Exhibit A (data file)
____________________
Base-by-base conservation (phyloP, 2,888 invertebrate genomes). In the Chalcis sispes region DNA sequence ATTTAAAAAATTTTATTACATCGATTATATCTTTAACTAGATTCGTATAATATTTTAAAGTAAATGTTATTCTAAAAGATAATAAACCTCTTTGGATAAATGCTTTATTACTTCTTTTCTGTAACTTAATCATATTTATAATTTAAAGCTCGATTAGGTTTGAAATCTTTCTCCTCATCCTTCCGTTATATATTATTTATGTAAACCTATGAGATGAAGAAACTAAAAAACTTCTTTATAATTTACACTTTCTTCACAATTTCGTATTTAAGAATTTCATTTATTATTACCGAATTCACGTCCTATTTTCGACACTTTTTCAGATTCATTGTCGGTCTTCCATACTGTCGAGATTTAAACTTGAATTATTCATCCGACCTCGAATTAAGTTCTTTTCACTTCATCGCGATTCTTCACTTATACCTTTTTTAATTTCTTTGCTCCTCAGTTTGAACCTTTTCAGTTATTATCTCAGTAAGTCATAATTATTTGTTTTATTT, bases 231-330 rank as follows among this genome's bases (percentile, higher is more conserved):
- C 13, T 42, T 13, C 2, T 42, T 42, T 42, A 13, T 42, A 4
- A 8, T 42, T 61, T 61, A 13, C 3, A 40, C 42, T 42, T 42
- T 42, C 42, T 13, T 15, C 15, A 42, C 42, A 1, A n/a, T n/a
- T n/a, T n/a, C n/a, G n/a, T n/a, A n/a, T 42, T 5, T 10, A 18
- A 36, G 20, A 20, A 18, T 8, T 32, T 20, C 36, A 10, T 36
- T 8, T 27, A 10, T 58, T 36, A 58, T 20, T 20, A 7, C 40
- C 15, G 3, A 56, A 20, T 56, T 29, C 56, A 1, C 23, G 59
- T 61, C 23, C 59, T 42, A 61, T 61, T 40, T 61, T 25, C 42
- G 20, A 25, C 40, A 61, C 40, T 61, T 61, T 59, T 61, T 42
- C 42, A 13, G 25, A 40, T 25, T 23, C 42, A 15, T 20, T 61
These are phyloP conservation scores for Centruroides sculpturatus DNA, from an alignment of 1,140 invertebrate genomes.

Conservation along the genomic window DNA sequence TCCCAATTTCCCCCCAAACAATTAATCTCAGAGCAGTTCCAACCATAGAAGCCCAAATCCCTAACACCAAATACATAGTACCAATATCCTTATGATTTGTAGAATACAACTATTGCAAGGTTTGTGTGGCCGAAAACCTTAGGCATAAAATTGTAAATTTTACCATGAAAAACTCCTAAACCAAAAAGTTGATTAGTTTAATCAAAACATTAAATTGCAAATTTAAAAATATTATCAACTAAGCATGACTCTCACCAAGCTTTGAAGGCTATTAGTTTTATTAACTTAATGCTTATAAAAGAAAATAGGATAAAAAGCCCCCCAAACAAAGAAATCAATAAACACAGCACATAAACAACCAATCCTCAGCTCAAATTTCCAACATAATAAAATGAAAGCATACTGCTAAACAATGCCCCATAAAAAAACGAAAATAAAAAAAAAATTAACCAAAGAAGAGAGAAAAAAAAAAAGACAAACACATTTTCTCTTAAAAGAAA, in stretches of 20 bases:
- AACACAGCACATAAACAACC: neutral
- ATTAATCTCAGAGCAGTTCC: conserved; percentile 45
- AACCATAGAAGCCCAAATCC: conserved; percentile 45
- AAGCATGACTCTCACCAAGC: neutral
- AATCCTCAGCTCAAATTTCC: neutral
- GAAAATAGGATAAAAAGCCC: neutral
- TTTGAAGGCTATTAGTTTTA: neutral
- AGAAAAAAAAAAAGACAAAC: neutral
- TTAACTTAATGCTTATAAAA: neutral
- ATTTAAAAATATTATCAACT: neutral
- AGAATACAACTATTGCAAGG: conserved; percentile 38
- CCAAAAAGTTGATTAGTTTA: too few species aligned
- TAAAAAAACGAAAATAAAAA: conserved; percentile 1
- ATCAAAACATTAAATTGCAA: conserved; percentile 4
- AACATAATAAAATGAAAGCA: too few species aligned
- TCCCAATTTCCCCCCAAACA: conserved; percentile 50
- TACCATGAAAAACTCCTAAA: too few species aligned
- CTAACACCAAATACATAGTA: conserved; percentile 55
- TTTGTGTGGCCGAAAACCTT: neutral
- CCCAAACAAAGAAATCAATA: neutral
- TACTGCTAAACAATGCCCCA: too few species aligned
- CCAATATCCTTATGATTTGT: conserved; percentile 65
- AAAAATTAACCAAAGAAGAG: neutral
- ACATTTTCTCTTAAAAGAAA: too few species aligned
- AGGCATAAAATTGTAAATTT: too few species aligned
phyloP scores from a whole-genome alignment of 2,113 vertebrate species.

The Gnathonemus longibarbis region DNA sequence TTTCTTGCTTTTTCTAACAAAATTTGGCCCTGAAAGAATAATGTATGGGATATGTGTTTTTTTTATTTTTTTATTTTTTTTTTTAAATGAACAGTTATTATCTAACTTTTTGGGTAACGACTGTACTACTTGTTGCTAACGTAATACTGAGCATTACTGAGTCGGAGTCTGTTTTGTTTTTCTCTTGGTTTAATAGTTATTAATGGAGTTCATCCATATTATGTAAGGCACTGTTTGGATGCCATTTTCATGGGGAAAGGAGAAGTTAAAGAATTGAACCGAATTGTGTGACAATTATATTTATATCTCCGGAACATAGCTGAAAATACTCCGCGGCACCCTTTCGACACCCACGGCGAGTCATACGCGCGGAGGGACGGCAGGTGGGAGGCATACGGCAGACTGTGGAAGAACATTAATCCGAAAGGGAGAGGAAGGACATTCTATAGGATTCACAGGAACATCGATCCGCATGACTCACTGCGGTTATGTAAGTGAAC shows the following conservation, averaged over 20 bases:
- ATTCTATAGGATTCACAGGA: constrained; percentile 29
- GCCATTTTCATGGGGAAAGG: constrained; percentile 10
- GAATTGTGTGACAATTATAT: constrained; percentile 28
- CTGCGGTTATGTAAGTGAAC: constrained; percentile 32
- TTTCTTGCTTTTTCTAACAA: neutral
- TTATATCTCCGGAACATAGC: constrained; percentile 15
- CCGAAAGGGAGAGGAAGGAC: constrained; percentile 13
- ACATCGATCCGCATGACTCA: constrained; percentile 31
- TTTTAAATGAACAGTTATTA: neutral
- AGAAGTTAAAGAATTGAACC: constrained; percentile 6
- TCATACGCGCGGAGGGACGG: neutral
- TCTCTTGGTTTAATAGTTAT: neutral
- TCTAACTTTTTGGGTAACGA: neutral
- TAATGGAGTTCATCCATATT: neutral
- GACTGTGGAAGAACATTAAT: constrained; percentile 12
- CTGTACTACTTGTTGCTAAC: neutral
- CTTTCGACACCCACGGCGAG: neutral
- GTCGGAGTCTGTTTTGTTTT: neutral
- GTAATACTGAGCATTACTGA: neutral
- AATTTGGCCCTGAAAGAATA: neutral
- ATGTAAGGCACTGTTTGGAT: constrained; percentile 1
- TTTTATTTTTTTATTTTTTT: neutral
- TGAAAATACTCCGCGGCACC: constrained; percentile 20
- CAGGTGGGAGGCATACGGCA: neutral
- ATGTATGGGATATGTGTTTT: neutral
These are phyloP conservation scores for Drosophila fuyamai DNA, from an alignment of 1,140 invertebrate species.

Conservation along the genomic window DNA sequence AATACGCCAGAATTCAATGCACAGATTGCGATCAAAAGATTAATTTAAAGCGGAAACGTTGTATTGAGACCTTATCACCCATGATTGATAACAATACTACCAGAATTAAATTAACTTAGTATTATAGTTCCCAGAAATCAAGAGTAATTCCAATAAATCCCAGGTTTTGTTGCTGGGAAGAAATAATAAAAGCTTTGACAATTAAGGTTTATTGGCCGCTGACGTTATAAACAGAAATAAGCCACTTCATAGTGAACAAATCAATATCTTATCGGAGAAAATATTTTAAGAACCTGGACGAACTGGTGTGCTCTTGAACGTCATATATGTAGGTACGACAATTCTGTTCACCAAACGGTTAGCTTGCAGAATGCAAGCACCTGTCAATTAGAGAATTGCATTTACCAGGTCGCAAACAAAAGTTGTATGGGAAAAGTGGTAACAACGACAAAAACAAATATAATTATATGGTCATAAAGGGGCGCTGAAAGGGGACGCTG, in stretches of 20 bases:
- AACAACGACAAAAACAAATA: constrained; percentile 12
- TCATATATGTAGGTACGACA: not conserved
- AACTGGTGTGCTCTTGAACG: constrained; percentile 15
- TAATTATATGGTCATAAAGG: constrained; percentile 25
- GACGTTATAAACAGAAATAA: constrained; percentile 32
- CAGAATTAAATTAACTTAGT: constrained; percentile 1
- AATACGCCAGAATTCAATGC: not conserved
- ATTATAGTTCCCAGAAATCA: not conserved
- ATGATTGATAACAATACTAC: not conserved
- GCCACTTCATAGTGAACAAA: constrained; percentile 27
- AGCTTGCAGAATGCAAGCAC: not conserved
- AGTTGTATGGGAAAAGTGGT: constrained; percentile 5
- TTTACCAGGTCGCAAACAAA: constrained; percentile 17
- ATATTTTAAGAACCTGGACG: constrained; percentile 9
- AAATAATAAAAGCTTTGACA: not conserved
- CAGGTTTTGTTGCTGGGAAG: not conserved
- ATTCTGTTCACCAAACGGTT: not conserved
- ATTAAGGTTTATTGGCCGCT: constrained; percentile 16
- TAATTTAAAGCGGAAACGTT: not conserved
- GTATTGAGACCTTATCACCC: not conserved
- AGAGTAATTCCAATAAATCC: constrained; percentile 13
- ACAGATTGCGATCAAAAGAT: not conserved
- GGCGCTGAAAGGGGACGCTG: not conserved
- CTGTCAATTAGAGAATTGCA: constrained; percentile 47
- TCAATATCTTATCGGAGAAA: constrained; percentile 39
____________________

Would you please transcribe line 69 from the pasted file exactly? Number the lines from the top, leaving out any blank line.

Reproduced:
- TCATATATGTAGGTACGACA: not conserved